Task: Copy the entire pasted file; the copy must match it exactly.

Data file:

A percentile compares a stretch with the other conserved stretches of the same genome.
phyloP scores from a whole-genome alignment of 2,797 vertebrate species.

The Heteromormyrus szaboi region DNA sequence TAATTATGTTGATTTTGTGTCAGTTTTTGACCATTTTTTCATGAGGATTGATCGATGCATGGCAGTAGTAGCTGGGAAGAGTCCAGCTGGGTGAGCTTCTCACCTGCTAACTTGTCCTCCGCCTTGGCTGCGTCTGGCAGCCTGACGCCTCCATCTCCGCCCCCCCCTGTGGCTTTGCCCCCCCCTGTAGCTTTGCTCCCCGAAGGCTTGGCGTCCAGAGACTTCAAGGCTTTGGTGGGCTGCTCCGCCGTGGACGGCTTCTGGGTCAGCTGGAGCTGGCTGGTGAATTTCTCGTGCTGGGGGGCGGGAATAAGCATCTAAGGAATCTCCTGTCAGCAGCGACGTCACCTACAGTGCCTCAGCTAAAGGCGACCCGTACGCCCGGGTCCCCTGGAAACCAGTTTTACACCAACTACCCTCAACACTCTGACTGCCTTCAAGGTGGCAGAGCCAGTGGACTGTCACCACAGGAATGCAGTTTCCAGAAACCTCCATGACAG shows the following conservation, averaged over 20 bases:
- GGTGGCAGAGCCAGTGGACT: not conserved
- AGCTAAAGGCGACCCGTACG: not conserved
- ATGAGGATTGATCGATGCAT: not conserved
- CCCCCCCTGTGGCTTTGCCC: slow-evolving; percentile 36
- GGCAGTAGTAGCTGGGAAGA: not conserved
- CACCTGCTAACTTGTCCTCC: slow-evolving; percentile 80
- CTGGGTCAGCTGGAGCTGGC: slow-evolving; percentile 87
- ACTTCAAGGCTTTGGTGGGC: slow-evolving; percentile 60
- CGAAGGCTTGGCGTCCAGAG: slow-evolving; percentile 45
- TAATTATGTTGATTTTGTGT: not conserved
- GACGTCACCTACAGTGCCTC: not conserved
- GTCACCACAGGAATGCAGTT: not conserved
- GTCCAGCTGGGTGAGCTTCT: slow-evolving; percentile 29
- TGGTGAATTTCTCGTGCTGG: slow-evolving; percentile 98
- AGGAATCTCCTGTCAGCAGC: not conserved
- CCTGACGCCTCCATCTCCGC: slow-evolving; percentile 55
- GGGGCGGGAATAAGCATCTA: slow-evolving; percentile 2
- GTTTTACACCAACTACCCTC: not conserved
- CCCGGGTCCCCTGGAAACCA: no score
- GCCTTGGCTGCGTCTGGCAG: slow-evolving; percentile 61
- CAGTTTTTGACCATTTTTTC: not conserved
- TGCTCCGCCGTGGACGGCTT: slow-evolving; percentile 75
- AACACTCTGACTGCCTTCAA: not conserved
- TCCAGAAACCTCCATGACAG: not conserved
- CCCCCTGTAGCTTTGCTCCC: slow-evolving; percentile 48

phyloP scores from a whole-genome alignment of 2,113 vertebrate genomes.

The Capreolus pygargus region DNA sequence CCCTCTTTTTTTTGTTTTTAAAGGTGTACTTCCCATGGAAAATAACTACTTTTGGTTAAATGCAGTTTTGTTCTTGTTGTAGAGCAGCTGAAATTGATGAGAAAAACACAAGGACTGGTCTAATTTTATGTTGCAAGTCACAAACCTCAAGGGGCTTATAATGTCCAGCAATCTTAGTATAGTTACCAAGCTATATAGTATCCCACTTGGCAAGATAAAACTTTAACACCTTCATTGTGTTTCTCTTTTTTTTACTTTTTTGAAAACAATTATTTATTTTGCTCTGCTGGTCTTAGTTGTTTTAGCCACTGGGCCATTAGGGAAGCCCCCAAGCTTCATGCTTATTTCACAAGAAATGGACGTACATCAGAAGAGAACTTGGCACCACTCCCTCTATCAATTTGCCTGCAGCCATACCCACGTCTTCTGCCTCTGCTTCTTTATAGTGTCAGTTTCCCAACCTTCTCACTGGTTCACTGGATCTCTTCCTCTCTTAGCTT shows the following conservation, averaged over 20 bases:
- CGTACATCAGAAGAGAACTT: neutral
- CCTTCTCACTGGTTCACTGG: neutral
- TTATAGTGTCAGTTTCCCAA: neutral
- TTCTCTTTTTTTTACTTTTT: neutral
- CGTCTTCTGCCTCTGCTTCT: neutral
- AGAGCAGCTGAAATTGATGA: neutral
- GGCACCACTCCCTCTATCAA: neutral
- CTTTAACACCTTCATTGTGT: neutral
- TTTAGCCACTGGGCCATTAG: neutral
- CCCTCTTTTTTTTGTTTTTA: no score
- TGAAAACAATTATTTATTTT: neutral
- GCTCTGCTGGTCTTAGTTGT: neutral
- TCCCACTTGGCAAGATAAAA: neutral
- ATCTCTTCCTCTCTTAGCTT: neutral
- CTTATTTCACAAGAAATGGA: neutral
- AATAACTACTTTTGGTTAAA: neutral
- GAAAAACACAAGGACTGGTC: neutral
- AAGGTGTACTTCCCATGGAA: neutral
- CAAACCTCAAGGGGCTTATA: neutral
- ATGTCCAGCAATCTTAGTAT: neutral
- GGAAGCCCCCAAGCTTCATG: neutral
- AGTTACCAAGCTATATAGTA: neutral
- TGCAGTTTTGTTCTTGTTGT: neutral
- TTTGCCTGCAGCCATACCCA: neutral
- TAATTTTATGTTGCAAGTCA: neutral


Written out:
A percentile compares a stretch with the other conserved stretches of the same genome.
phyloP scores from a whole-genome alignment of 2,797 vertebrate species.

The Heteromormyrus szaboi region DNA sequence TAATTATGTTGATTTTGTGTCAGTTTTTGACCATTTTTTCATGAGGATTGATCGATGCATGGCAGTAGTAGCTGGGAAGAGTCCAGCTGGGTGAGCTTCTCACCTGCTAACTTGTCCTCCGCCTTGGCTGCGTCTGGCAGCCTGACGCCTCCATCTCCGCCCCCCCCTGTGGCTTTGCCCCCCCCTGTAGCTTTGCTCCCCGAAGGCTTGGCGTCCAGAGACTTCAAGGCTTTGGTGGGCTGCTCCGCCGTGGACGGCTTCTGGGTCAGCTGGAGCTGGCTGGTGAATTTCTCGTGCTGGGGGGCGGGAATAAGCATCTAAGGAATCTCCTGTCAGCAGCGACGTCACCTACAGTGCCTCAGCTAAAGGCGACCCGTACGCCCGGGTCCCCTGGAAACCAGTTTTACACCAACTACCCTCAACACTCTGACTGCCTTCAAGGTGGCAGAGCCAGTGGACTGTCACCACAGGAATGCAGTTTCCAGAAACCTCCATGACAG shows the following conservation, averaged over 20 bases:
- GGTGGCAGAGCCAGTGGACT: not conserved
- AGCTAAAGGCGACCCGTACG: not conserved
- ATGAGGATTGATCGATGCAT: not conserved
- CCCCCCCTGTGGCTTTGCCC: slow-evolving; percentile 36
- GGCAGTAGTAGCTGGGAAGA: not conserved
- CACCTGCTAACTTGTCCTCC: slow-evolving; percentile 80
- CTGGGTCAGCTGGAGCTGGC: slow-evolving; percentile 87
- ACTTCAAGGCTTTGGTGGGC: slow-evolving; percentile 60
- CGAAGGCTTGGCGTCCAGAG: slow-evolving; percentile 45
- TAATTATGTTGATTTTGTGT: not conserved
- GACGTCACCTACAGTGCCTC: not conserved
- GTCACCACAGGAATGCAGTT: not conserved
- GTCCAGCTGGGTGAGCTTCT: slow-evolving; percentile 29
- TGGTGAATTTCTCGTGCTGG: slow-evolving; percentile 98
- AGGAATCTCCTGTCAGCAGC: not conserved
- CCTGACGCCTCCATCTCCGC: slow-evolving; percentile 55
- GGGGCGGGAATAAGCATCTA: slow-evolving; percentile 2
- GTTTTACACCAACTACCCTC: not conserved
- CCCGGGTCCCCTGGAAACCA: no score
- GCCTTGGCTGCGTCTGGCAG: slow-evolving; percentile 61
- CAGTTTTTGACCATTTTTTC: not conserved
- TGCTCCGCCGTGGACGGCTT: slow-evolving; percentile 75
- AACACTCTGACTGCCTTCAA: not conserved
- TCCAGAAACCTCCATGACAG: not conserved
- CCCCCTGTAGCTTTGCTCCC: slow-evolving; percentile 48

phyloP scores from a whole-genome alignment of 2,113 vertebrate genomes.

The Capreolus pygargus region DNA sequence CCCTCTTTTTTTTGTTTTTAAAGGTGTACTTCCCATGGAAAATAACTACTTTTGGTTAAATGCAGTTTTGTTCTTGTTGTAGAGCAGCTGAAATTGATGAGAAAAACACAAGGACTGGTCTAATTTTATGTTGCAAGTCACAAACCTCAAGGGGCTTATAATGTCCAGCAATCTTAGTATAGTTACCAAGCTATATAGTATCCCACTTGGCAAGATAAAACTTTAACACCTTCATTGTGTTTCTCTTTTTTTTACTTTTTTGAAAACAATTATTTATTTTGCTCTGCTGGTCTTAGTTGTTTTAGCCACTGGGCCATTAGGGAAGCCCCCAAGCTTCATGCTTATTTCACAAGAAATGGACGTACATCAGAAGAGAACTTGGCACCACTCCCTCTATCAATTTGCCTGCAGCCATACCCACGTCTTCTGCCTCTGCTTCTTTATAGTGTCAGTTTCCCAACCTTCTCACTGGTTCACTGGATCTCTTCCTCTCTTAGCTT shows the following conservation, averaged over 20 bases:
- CGTACATCAGAAGAGAACTT: neutral
- CCTTCTCACTGGTTCACTGG: neutral
- TTATAGTGTCAGTTTCCCAA: neutral
- TTCTCTTTTTTTTACTTTTT: neutral
- CGTCTTCTGCCTCTGCTTCT: neutral
- AGAGCAGCTGAAATTGATGA: neutral
- GGCACCACTCCCTCTATCAA: neutral
- CTTTAACACCTTCATTGTGT: neutral
- TTTAGCCACTGGGCCATTAG: neutral
- CCCTCTTTTTTTTGTTTTTA: no score
- TGAAAACAATTATTTATTTT: neutral
- GCTCTGCTGGTCTTAGTTGT: neutral
- TCCCACTTGGCAAGATAAAA: neutral
- ATCTCTTCCTCTCTTAGCTT: neutral
- CTTATTTCACAAGAAATGGA: neutral
- AATAACTACTTTTGGTTAAA: neutral
- GAAAAACACAAGGACTGGTC: neutral
- AAGGTGTACTTCCCATGGAA: neutral
- CAAACCTCAAGGGGCTTATA: neutral
- ATGTCCAGCAATCTTAGTAT: neutral
- GGAAGCCCCCAAGCTTCATG: neutral
- AGTTACCAAGCTATATAGTA: neutral
- TGCAGTTTTGTTCTTGTTGT: neutral
- TTTGCCTGCAGCCATACCCA: neutral
- TAATTTTATGTTGCAAGTCA: neutral